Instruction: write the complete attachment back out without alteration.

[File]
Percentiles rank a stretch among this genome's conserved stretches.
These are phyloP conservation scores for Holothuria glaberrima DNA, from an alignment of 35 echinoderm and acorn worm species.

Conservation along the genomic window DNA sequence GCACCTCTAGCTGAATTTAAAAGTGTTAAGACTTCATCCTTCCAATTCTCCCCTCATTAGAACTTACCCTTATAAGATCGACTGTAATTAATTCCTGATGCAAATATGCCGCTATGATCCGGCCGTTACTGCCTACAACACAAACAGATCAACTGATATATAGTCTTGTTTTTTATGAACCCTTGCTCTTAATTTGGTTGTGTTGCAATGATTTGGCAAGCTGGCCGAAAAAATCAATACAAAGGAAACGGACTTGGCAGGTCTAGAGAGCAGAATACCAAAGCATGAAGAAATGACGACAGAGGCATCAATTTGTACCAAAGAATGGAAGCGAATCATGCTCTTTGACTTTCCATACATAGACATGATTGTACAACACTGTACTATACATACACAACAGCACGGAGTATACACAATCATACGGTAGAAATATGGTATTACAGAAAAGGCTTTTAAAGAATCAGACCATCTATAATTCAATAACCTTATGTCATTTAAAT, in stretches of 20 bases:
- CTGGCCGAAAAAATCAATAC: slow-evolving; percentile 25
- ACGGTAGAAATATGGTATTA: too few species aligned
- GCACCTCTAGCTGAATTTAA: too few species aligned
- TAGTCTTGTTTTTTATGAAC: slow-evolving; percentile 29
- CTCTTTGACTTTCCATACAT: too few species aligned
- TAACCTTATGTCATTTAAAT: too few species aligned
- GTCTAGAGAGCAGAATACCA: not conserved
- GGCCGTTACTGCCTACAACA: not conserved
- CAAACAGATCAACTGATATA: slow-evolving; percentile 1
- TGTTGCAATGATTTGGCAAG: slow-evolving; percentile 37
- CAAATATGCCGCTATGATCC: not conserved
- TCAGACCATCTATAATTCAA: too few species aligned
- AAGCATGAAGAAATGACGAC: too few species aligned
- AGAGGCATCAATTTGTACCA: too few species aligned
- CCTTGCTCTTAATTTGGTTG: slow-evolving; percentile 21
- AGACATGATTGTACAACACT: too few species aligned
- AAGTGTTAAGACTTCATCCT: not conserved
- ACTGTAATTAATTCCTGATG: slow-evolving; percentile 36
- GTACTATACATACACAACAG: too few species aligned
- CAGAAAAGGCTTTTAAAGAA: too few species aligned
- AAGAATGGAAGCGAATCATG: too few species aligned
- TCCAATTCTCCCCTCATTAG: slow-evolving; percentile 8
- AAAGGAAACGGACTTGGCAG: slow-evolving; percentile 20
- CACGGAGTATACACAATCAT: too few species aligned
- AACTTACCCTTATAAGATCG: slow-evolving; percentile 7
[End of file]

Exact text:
Percentiles rank a stretch among this genome's conserved stretches.
These are phyloP conservation scores for Holothuria glaberrima DNA, from an alignment of 35 echinoderm and acorn worm species.

Conservation along the genomic window DNA sequence GCACCTCTAGCTGAATTTAAAAGTGTTAAGACTTCATCCTTCCAATTCTCCCCTCATTAGAACTTACCCTTATAAGATCGACTGTAATTAATTCCTGATGCAAATATGCCGCTATGATCCGGCCGTTACTGCCTACAACACAAACAGATCAACTGATATATAGTCTTGTTTTTTATGAACCCTTGCTCTTAATTTGGTTGTGTTGCAATGATTTGGCAAGCTGGCCGAAAAAATCAATACAAAGGAAACGGACTTGGCAGGTCTAGAGAGCAGAATACCAAAGCATGAAGAAATGACGACAGAGGCATCAATTTGTACCAAAGAATGGAAGCGAATCATGCTCTTTGACTTTCCATACATAGACATGATTGTACAACACTGTACTATACATACACAACAGCACGGAGTATACACAATCATACGGTAGAAATATGGTATTACAGAAAAGGCTTTTAAAGAATCAGACCATCTATAATTCAATAACCTTATGTCATTTAAAT, in stretches of 20 bases:
- CTGGCCGAAAAAATCAATAC: slow-evolving; percentile 25
- ACGGTAGAAATATGGTATTA: too few species aligned
- GCACCTCTAGCTGAATTTAA: too few species aligned
- TAGTCTTGTTTTTTATGAAC: slow-evolving; percentile 29
- CTCTTTGACTTTCCATACAT: too few species aligned
- TAACCTTATGTCATTTAAAT: too few species aligned
- GTCTAGAGAGCAGAATACCA: not conserved
- GGCCGTTACTGCCTACAACA: not conserved
- CAAACAGATCAACTGATATA: slow-evolving; percentile 1
- TGTTGCAATGATTTGGCAAG: slow-evolving; percentile 37
- CAAATATGCCGCTATGATCC: not conserved
- TCAGACCATCTATAATTCAA: too few species aligned
- AAGCATGAAGAAATGACGAC: too few species aligned
- AGAGGCATCAATTTGTACCA: too few species aligned
- CCTTGCTCTTAATTTGGTTG: slow-evolving; percentile 21
- AGACATGATTGTACAACACT: too few species aligned
- AAGTGTTAAGACTTCATCCT: not conserved
- ACTGTAATTAATTCCTGATG: slow-evolving; percentile 36
- GTACTATACATACACAACAG: too few species aligned
- CAGAAAAGGCTTTTAAAGAA: too few species aligned
- AAGAATGGAAGCGAATCATG: too few species aligned
- TCCAATTCTCCCCTCATTAG: slow-evolving; percentile 8
- AAAGGAAACGGACTTGGCAG: slow-evolving; percentile 20
- CACGGAGTATACACAATCAT: too few species aligned
- AACTTACCCTTATAAGATCG: slow-evolving; percentile 7